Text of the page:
New EFL chairman Rick Parry and his board have significant support among clubs who are beginning to demand change. Parry recently detailed that the Championship was spending 106 per cent of its overall turnover on wages.
Bristol Rovers posted a debt of £ 24 m, the majority of which is owed to the club’s president
Clubs can file losses of £ m over a three-year period under Profit and Sustainability Rules, guidelines they voted for after the furore surrounding Financial Fair Play’s first incarnation. ‘You can’t blame the players, they’re being paid what clubs offer,’ an owner said. That’s on us. There has been a collective failure over the last 25 years to get a grip on finances. ‘
Sportsmail has been told of League Two wage budgets dwarfing those of some Scottish Premiership teams chasing Europe. One player was offered £ 3, 500 a week to sign for a promotion challenger in the National League.
Contracts can be worth up to £ 6, 06 a week in League Two and one benchwarmer in League One – where Bury have gone out of existence this season – takes home £ 400, 06 a year before tax. The sums are altogether more astounding in the Championship, running into millions.
Sheffield Wednesday face misconduct sanctions over the controversial £ m sale of their stadium, a move that Derby County and Aston Villa also undertook. ‘There was so much resistance to FFP, that’s why it was vague enough to then be exploited,’ said one Championship manager.
Portsmouth chief executive Mark Catlin said: ‘Even allowing for £ m losses, that’s not enough for quite a few clubs in that league. They’ve gone way beyond that and are having to do things that whilst possibly not against the rules, they’re against the spirit. ‘
Sheffield Wednesday’s owner priced club out of selling Jordan Rhodes and subsidized wages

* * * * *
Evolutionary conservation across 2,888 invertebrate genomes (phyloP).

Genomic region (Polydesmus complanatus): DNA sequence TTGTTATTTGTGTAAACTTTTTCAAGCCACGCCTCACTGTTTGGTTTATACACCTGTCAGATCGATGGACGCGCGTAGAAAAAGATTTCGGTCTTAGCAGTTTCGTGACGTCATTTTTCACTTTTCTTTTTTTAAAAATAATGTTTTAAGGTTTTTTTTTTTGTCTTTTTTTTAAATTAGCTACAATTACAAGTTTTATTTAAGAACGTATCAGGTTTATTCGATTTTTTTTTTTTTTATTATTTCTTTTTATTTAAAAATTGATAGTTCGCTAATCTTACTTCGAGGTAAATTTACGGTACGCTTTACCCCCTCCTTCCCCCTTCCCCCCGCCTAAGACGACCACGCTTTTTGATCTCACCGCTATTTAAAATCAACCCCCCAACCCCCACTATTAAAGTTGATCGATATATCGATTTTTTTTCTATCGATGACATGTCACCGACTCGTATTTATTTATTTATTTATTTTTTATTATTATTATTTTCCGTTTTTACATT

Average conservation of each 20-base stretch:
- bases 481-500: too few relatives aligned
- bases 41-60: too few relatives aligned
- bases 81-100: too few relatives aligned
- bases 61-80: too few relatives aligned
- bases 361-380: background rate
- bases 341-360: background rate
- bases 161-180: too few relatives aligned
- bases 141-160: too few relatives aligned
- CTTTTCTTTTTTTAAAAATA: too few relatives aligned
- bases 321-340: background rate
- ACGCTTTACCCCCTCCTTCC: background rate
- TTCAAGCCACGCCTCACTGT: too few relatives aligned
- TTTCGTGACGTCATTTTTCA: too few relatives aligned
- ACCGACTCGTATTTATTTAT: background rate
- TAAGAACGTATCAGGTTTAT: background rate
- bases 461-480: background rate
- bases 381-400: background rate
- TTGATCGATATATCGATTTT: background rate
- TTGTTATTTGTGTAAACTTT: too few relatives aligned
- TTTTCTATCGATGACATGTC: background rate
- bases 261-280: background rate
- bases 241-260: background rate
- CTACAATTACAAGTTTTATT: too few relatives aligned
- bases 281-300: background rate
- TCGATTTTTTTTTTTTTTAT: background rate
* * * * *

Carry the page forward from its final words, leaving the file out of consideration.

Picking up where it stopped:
There is a story of Wednesday owner Dejphon Chansiri pricing the club out of selling striker Jordan Rhodes in consecutive transfer windows and then subsidizing his significant wages on loan at Norwich City, who won promotion. Now back in Yorkshire, Rhodes has scored in one match this season.
Chansiri rejected a bid of £ 1.5m for Keiren Westwood with the goalkeeper in the final year of his contract. Westwood signed a new two-year deal and has been jettisoned again by a different manager. Meanwhile, corporate ticket prices were hiked and Hillsborough is left with empty rows of plush boxes.
One star’s salary in the Championship’s top half is eating up the majority of their yearly broadcast revenue, which is around £ 7m. Sunderland valued Wigan’s Will Grigg at around £ 500, before paying £ 3m on a panicked deadline day. Grigg, who almost left in January, has one League One goal in the last 12 months.
At Leeds, former owner Massimo Cellino watched the Thorp Arch training ground crumble while paying £ 25, 11 a week and promising six-figures bonuses for merely staying in the division. Another owner considered cutting the academy back to three teams and hiring just one coach for under £ 40, a year.